As missed as they are, it’s fair to say that Wild Beasts were shrewd when departing last year.
Critically lauded with a loyal fanbase, for a few years their releases were eagerly anticipated but each was found wanting when it came to crossover success.
The band’s departure was and is a loss; they could be relied on to always be interesting, musically speaking, at the very least even if festival headline slots were out of their reach, always that bit too artistic to ever be part of the mainstream. So, following the lead of peers The Maccabees, they opted to part on their own terms with a legacy intact.
Yet such creativity is not easily quelled, and after Hayden Thorpe released his debut earlier in 2019 we now have another member’s solo record. Although all songwriting credits went to the band, both records give us an insight into who exactly did what.
Diviner demonstrated that Thorpe was the more ‘traditional’ songwriter, whereas based on the evidence of One True Pairing, Tom Fleming (for it is he) was the one pushing the band to new ideas and to become more machine-driven. Freed from the constraints of the band dynamic, he’s turned the ignition on and is in full drive-time rock mode.
Yes dear reader, we are once again back in the 1980s. Fashion may have forgotten it but music certainly hasn’t. So evocative and dominant was the synthesizer nearly forty years ago that it’s impossible to differentiate sound from era and the guitar – specifically, and topically, the crisp sound of The Cars – is also frequently on display here.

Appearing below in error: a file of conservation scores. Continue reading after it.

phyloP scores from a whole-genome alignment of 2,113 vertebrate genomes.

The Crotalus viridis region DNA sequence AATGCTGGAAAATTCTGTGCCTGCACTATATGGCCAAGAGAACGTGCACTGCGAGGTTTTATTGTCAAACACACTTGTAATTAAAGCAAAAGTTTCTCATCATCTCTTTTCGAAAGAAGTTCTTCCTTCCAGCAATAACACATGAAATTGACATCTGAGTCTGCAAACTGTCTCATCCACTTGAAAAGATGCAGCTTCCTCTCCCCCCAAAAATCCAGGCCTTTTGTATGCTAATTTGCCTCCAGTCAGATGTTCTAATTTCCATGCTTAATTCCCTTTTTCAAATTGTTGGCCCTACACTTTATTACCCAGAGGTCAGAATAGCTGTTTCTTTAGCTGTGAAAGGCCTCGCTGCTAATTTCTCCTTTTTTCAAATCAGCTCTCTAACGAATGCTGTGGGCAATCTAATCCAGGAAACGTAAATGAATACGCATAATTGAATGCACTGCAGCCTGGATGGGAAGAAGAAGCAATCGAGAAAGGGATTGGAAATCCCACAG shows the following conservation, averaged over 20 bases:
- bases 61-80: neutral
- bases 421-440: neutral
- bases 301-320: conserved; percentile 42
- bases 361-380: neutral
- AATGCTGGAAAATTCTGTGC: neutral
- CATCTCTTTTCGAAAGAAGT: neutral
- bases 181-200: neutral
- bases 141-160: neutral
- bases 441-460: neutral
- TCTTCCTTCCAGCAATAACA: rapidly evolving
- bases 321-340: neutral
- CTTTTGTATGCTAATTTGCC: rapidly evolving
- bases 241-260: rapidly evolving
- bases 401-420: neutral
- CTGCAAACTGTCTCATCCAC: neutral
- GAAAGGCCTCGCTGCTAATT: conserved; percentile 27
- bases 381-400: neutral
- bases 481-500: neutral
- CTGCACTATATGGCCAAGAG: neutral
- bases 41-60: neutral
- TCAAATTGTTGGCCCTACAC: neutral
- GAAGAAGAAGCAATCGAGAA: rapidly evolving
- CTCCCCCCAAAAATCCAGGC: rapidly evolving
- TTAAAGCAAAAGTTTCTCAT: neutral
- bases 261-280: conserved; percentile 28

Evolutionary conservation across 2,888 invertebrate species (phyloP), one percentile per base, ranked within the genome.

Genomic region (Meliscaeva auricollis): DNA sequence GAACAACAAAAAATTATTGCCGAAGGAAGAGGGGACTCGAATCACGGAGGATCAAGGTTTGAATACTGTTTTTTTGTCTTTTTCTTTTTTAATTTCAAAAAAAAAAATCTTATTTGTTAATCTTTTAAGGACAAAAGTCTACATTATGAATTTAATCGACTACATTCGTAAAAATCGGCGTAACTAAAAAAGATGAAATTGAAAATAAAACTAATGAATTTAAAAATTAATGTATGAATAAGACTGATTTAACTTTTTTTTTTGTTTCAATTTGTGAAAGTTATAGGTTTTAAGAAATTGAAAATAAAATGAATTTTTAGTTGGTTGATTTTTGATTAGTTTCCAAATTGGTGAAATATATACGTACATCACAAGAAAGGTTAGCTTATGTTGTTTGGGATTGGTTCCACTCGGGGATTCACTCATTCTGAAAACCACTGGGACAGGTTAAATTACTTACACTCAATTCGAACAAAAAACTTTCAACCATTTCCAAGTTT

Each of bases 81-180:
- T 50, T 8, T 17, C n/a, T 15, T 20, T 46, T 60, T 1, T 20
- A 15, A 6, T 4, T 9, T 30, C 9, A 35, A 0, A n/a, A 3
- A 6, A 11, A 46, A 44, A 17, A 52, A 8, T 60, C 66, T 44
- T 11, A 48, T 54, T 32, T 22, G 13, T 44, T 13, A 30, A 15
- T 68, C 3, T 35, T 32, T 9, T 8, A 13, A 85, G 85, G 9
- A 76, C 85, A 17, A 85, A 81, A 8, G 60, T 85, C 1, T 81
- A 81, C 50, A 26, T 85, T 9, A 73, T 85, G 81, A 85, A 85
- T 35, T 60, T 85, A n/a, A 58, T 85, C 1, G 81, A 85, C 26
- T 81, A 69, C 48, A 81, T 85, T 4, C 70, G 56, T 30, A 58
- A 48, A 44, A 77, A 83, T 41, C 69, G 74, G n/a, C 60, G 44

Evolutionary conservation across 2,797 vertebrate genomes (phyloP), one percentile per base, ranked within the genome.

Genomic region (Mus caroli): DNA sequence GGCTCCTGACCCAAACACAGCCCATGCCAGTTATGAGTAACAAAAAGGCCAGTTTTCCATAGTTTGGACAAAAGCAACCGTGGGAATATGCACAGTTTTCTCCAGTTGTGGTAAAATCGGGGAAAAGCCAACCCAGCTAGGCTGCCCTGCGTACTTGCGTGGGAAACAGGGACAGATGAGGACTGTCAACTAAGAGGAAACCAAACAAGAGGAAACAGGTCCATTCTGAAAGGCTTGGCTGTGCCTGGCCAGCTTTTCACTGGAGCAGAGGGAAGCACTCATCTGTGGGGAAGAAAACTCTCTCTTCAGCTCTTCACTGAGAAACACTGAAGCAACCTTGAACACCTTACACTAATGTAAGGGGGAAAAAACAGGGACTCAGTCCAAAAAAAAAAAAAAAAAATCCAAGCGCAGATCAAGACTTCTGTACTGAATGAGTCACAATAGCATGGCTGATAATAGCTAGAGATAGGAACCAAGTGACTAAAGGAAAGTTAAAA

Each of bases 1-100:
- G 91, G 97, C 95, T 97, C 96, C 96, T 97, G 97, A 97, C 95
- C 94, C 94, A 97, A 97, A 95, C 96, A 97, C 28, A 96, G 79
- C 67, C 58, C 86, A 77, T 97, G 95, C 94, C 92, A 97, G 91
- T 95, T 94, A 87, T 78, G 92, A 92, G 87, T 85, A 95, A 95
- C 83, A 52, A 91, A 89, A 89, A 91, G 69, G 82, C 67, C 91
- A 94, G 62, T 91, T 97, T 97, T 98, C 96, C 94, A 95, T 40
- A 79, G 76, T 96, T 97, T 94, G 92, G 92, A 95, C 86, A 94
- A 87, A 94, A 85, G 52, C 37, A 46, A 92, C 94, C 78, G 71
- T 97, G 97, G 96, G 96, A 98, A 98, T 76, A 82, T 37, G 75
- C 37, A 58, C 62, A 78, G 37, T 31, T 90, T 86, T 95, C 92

Lead single I’m Not Afraid was an early indicator, a slice of driving, Don Henley-esque FM rock. Black Walls adds chugging synths into the pot for good measure while Dawn At The Factory manages to meld the concise guitars of Dire Straits with the doom-electronica of late-period Editors. The soothing bass is at odds with the rest of the song, but the reward is a slippery, face-melting solo that transforms it into something of an odyssey.
The subtle, dubby chimes of Zero Summer and the oriental timbre of the title-track keep things interesting, but the standout is King Of The Rats, a blissfully sparse piano piece of brittle beauty that emphasises, despite all the effects, there is no substitute for the human touch.
It’s vocally where the album stands out. Fleming has a distinctive, operatic voice which can sometimes veer into Elvis territory but is never less than engaging. It also suits the subject matter of a good number of the songs, the trappings and expectations of masculinity (‘I’m trying to be gentle, I’m trying to be good’), as he once again explores some of the themes which Wild Beasts often investigated.
Fleming’s voice is deep enough to convey ‘typical’ masculinity but fragile enough to project the subject matter, making this an accomplished piece of work.